How Canada reacts to developments in Hong Kong will speak volumes as to who we are and what values we share, writes Alvin Y. H. Cheung. This article is based on his testimony at the House of Commons Special Committee on Canada-China Relations on August 17, 2020.

By Alvin Y. H. Cheung, August 24, 2020

Mr. Chair, thank you for inviting me to give evidence today. I am a Non-Resident Affiliated Scholar at NYU’s US-Asia Law Institute and hold a doctorate from NYU School of Law.  My academic work focuses on authoritarian abuses of law in Hong Kong and elsewhere.  I am also a Canadian citizen of Hong Kong origin.

You have already heard from other witnesses about events in Hong Kong.  I want to underscore the specific importance of these events to Canada.

Although my remarks focus on the “National Security Law” (NSL), I should emphasize that other developments, such as the growing politicization of the civil service and widespread impunity in the uniformed services, are also deeply troubling.

I will make three points today: events in Hong Kong are bad for Canadian businesses operating there; events in Hong Kong are bad for Canadian citizens, both inside and outside of Hong Kong; and events in Hong Kong directly implicate Canadian foreign policy priorities. 

Bad for Canadian Businesses

One of the main attractions of Hong Kong for Canadian businesses is the perception that it maintains the rule of law.  At heart, this is about not being subject to arbitrary exercises of state power, and it is about being able to anticipate, with reasonable certainty, what you can or cannot do.

The NSL imposes a parallel legal system – one with ill-defined offences, unaccountable secret police, and harsh penalties – on Hong Kong.  This parallel system will displace the “normal” legal system whenever the authorities invoke “national security.”  Simply put, whether “normal” law applies to you depends on the whim of the state.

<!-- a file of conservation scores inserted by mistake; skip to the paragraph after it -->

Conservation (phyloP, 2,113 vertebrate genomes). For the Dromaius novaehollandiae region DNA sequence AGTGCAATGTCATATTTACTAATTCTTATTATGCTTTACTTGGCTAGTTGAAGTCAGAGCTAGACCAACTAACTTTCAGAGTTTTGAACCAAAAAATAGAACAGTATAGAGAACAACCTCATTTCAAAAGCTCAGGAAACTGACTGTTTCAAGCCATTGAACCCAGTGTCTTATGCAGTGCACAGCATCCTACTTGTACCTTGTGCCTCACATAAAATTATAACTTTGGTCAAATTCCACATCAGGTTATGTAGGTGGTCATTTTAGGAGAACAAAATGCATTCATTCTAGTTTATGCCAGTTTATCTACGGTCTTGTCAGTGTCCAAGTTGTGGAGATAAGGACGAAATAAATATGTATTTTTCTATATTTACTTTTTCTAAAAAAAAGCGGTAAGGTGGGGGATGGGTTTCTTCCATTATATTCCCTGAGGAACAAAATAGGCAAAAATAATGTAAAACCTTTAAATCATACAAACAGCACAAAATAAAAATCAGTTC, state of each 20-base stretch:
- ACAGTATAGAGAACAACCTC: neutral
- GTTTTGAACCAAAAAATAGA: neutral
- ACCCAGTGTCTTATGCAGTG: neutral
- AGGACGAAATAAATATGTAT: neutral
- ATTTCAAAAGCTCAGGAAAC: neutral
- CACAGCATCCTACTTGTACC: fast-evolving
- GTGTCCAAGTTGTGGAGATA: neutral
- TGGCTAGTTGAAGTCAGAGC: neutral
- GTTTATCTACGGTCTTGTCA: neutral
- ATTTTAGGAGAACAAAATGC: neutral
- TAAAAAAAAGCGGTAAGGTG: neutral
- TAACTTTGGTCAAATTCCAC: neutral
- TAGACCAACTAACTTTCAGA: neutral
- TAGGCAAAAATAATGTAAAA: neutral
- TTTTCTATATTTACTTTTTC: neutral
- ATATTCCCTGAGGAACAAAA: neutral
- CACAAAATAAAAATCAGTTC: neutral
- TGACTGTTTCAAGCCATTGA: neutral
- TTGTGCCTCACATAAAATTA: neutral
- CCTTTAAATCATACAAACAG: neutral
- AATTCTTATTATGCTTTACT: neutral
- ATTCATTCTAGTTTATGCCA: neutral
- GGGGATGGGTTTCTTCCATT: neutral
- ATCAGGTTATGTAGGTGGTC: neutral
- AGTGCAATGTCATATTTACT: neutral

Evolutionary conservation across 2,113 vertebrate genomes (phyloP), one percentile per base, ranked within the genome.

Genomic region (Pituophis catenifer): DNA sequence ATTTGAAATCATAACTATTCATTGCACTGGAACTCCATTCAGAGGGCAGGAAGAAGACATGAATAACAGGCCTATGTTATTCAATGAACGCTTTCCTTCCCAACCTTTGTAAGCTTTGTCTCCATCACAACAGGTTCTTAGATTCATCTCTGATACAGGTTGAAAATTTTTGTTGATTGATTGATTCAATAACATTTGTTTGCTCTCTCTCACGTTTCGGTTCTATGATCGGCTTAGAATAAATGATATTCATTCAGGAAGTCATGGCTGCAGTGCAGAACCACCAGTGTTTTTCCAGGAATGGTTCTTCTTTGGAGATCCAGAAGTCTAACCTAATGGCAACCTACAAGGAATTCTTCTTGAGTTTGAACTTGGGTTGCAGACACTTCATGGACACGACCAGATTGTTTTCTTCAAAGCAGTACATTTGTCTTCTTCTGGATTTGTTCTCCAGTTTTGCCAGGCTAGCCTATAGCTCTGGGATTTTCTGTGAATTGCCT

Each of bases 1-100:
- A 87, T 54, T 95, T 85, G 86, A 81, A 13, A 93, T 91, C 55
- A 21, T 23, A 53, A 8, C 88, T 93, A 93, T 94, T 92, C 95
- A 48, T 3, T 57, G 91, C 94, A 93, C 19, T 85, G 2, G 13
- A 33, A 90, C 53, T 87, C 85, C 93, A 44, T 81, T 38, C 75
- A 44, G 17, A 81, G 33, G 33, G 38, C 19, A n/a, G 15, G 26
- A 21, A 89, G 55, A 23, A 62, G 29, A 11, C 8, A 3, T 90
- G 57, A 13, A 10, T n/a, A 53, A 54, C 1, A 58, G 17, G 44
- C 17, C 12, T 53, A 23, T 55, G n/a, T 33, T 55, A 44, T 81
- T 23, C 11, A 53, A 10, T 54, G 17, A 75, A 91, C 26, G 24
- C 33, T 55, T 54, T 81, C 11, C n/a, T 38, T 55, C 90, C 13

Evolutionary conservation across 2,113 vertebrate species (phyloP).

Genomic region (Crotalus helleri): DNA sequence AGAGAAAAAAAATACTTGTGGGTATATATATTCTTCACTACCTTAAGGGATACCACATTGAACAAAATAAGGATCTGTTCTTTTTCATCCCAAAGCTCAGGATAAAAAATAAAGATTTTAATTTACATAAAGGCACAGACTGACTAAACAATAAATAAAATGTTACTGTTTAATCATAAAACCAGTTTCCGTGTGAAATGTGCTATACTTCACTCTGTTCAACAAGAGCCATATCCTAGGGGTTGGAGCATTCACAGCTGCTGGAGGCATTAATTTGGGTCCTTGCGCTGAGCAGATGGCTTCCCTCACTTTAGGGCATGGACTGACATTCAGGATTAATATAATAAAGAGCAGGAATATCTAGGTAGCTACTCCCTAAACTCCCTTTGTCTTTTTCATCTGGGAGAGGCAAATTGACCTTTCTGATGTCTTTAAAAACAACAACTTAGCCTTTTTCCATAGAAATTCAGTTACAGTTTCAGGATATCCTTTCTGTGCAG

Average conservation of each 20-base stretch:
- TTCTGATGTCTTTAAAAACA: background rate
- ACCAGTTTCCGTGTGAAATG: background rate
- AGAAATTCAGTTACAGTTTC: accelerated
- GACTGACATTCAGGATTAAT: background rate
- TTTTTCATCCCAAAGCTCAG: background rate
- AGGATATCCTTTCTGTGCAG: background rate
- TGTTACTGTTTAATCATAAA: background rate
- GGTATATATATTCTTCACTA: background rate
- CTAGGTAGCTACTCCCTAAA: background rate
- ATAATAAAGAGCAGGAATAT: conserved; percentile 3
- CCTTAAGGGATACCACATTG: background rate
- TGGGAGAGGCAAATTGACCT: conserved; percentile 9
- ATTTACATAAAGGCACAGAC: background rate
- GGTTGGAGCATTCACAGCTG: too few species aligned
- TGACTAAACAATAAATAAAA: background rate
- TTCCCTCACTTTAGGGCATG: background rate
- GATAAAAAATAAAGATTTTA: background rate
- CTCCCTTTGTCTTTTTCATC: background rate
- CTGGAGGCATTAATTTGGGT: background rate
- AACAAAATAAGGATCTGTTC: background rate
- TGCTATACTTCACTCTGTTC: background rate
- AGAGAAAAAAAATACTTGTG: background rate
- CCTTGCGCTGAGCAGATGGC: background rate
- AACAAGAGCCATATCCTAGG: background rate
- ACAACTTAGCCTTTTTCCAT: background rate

However, even “normal” administrative institutions that businesses rely upon – like the Companies Registry – have been politically captured.  Since 2014, several opposition parties have been denied corporate registration, hampering their ability to rent offices or raise funds.

For at least three reasons, political apathy will not protect the business community. First, businesses in Hong Kong face tremendous political pressure to support the NSL publicly. Second, businesses will be forced to choose between complying with the NSL, and complying with other regulatory regimes (especially US sanctions). Third, normal business matters may increasingly be characterised as involving “national security.” For instance, a financial analyst whose conclusions could be construed as undermining public confidence in the Hong Kong or Beijing governments may be at risk of being prosecuted under the NSL.

Numerous chambers of commerce opposed the rendition bill in 2019 precisely because they feared that anyone present in, or transiting through, Hong Kong would be rendered to the Mainland and subjected to its criminal law system.  Having largely failed to bring people in Hong Kong within the reach of Mainland criminal law, Beijing has now brought Mainland criminal law to them. (That being said, we should also remember the abductions of people such as Lee Bo (a UK citizen) and Xiao Jianhua (a Canadian) from Hong Kong, possibly by or at the behest of PRC state security.)

Bad for Canadian Citizens

Events in Hong Kong also have grave consequences for Canadian citizens, whether or not they currently live in Hong Kong. There are over 300,000 Canadians in Hong Kong.  All of them must now live in fear of the possible consequences of violating the NSL – which include being rendered to Mainland China, prosecuted in Mainland courts, and sentenced to life imprisonment.

Even a brief reading of the NSL will reveal that it defines its offences in extremely broad terms. In the circumstances, there can be no meaningful certainty as to what will, or will not, be treated as an NSL violation. When the Chinese authorities assert – as they have done repeatedly – that the NSL will only be used against a “small number” of people, they are implicitly admitting that they have extremely broad enforcement discretion.  Yet they have said very little about how that discretion will be exercised or regulated.  This is antithetical to the rule of law.